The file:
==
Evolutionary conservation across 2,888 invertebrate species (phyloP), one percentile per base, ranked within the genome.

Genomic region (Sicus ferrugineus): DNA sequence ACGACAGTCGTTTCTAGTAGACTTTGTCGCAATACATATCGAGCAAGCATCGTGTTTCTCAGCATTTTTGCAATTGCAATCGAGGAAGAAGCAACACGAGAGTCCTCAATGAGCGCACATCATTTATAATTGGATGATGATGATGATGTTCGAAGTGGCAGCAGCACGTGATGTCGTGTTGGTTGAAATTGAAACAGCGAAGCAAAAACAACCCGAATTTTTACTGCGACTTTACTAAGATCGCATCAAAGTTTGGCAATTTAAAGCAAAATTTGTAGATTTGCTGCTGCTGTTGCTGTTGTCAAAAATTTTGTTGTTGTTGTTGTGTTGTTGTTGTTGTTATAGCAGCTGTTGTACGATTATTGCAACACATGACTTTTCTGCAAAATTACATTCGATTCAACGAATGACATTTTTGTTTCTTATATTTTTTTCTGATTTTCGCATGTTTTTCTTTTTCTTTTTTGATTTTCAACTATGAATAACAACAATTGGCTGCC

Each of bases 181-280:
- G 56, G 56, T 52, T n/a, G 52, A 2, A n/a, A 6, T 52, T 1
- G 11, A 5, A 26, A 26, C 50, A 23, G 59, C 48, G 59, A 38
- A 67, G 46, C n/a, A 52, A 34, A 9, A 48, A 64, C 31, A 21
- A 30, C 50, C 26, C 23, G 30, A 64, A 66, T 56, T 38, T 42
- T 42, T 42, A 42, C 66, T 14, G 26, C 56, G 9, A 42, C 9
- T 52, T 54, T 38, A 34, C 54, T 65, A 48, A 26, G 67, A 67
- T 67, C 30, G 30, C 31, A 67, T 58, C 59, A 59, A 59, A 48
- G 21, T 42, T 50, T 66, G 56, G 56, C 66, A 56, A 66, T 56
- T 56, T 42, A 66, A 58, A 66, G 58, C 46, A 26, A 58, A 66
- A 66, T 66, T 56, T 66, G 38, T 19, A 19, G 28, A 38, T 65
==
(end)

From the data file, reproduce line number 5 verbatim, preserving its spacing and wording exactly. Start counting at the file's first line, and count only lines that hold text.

- G 11, A 5, A 26, A 26, C 50, A 23, G 59, C 48, G 59, A 38